Introduction: Build the $5 Microphone Preamp
A little while back(2 years) the guys at record-producer decided to do another equipment test; this time with mic pre-amps. They chose three different ones ranging from $5 to over $1500. They recorded samples and allowed people to have a listen. Here is the link:
http://www.record-producer.com/learn.cfm?a=3062[Edit: this link is no longer available]
I was able to find another website that hosts the sounds tests:
Today I will be writing an Instructable on how to build the $5 pre-amp.
Mine cost a bit more then $5 but not that much since the majority of it was samples :D
Step 1: Prepare the Encloure
This time, I was able to borrow a drill for long enough so I could take picture of the project. Since the XLR jacks were not perfectly circular, i found i used my dremel a carve out most of it after a hole had been made.
Since the enclosure is made of plastic, I was able to use my wood drill bits. These bits are sharper and cut faster through the plastic.
Step 2: Planning
Planning is an important part of any project one builds. As for what I did was:
1. I found all the technical data for the semi-conductors and figured out what I could use for this design. I found three chips from Texas instruments that would fit the application nicely. These are the OPA137, INA217 and the TLE 2426.
2. Using the data sheet for each figure out how they will work together and make a schematic for the project. In my case the schematic was already made from TI, so all I needed to do was fit the third chip in.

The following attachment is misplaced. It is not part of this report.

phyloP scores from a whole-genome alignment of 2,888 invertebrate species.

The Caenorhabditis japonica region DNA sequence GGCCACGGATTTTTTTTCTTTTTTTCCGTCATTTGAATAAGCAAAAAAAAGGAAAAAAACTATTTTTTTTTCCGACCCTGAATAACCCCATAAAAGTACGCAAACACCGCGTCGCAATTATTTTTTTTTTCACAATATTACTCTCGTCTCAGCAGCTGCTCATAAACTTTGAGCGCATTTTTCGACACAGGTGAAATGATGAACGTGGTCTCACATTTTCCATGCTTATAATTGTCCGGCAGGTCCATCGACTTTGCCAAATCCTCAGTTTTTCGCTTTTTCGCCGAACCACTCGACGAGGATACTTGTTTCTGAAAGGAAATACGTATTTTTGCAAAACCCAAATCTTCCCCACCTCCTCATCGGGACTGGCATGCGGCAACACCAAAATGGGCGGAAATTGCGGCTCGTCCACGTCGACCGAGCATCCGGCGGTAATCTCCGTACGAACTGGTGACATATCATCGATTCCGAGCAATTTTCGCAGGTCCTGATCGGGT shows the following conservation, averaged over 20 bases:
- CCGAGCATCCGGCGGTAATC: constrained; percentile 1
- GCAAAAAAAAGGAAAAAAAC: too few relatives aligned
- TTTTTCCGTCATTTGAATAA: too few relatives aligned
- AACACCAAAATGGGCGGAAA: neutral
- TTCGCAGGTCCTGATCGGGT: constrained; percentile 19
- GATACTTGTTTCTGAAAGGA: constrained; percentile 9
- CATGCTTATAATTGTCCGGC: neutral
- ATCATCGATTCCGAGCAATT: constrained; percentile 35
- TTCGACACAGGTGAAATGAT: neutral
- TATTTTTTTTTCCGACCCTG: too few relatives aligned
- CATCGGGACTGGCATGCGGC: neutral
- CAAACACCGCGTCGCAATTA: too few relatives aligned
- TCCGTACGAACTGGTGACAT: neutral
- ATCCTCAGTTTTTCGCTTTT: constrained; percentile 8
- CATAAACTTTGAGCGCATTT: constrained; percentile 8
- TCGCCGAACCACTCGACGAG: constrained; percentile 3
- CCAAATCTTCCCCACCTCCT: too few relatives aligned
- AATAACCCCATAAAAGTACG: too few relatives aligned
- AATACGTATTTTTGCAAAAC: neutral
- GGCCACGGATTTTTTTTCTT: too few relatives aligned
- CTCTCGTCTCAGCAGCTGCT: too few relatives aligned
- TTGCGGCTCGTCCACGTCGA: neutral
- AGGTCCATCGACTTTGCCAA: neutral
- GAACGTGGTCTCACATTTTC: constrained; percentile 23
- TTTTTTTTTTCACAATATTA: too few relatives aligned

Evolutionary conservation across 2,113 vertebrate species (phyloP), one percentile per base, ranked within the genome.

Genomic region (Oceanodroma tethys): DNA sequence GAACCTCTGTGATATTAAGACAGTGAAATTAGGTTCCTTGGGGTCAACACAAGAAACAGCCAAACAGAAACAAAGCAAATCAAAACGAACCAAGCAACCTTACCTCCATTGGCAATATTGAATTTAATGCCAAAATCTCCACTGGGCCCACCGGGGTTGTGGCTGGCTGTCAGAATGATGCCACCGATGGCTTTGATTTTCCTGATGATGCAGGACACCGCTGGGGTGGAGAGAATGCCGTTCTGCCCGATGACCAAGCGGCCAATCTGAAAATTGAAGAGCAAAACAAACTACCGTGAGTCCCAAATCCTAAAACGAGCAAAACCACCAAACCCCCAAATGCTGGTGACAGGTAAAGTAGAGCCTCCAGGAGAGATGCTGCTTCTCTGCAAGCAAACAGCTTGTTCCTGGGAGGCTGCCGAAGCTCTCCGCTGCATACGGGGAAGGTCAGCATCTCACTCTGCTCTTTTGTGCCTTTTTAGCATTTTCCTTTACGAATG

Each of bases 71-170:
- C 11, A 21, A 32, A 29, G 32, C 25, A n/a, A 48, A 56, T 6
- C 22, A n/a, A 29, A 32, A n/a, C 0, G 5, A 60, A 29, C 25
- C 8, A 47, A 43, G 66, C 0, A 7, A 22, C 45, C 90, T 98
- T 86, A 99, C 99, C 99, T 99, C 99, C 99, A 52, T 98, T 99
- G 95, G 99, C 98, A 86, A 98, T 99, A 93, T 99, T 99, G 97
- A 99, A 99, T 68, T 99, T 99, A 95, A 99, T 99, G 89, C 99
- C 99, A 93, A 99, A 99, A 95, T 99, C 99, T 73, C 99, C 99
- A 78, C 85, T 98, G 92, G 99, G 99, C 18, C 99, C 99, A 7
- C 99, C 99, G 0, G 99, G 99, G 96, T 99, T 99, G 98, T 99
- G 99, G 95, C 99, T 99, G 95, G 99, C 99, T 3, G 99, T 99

3. Take the schematic and convert it to something that allows you to build.
4. Obtain the materials that you will need for this project.
5. Start building, double check everything as you build the project. This allows you to fix errors as they happen rather then unsolding connections after.
So there are still a number of thing that iâm not sure what I should so with.
The first is that I used two electrolytic caps for the input, what other types of polar caps can be used?
Secondly, for off board wiring, I connected pin 2 and 3 to positive and negative inputs, however for the output, I only have one out. Does this mean I no longer have a balanced signal and pin 3 and pin 1 are both connected to the ground?
Step 3: Off Board Wiring
For this step what has happened is the three chips are mounted to the enclosure and wires are connected inside. I would draw you a plan but everyone is going to be different.
If you are not using shielded wire, it is good to twist wires together; this protects from electromagnetic interference by cancelling out.
I also stacked the two boards on top of each other for a neater appearance and so that one is not randomly floating. It is the second picture.
In the end I didn't use the 4 diodes for clipping protection as it was just to much of a hassle to connect it all up.
Step 4: Power Supply
The original Mic pre-amp used all batteries for both the chip power and for the phantom power. I figured that if I could get the power clean and stable enough from a wall jack that is what I will do.
The first thing is to get clean AC power from the wall. What I use is the Monster HT800, which is just a line filter and surge protection. From there I use an old laptop power supply to give me a DC current. The last step since there is still some rippling of the DC current I built a voltage regulator from the LM317. This is an adjustable voltage regulator which allows me to get the exact voltage I need.
There are no pictures for this step as I will be writing another instructable on how to build the voltage regulator.
I decided to change the power supply a little bit but for the most part, it's the same. I am just using a laptop charger which just connects to the TI's rail spliter(TLE2426). i'm thinking in the future of actually using the LM317 but for now i just have the rail spilter. the schematic for the TLE2426 is found on http://tangentsoft.net/elec/vgrounds.html
it's about half way down the page.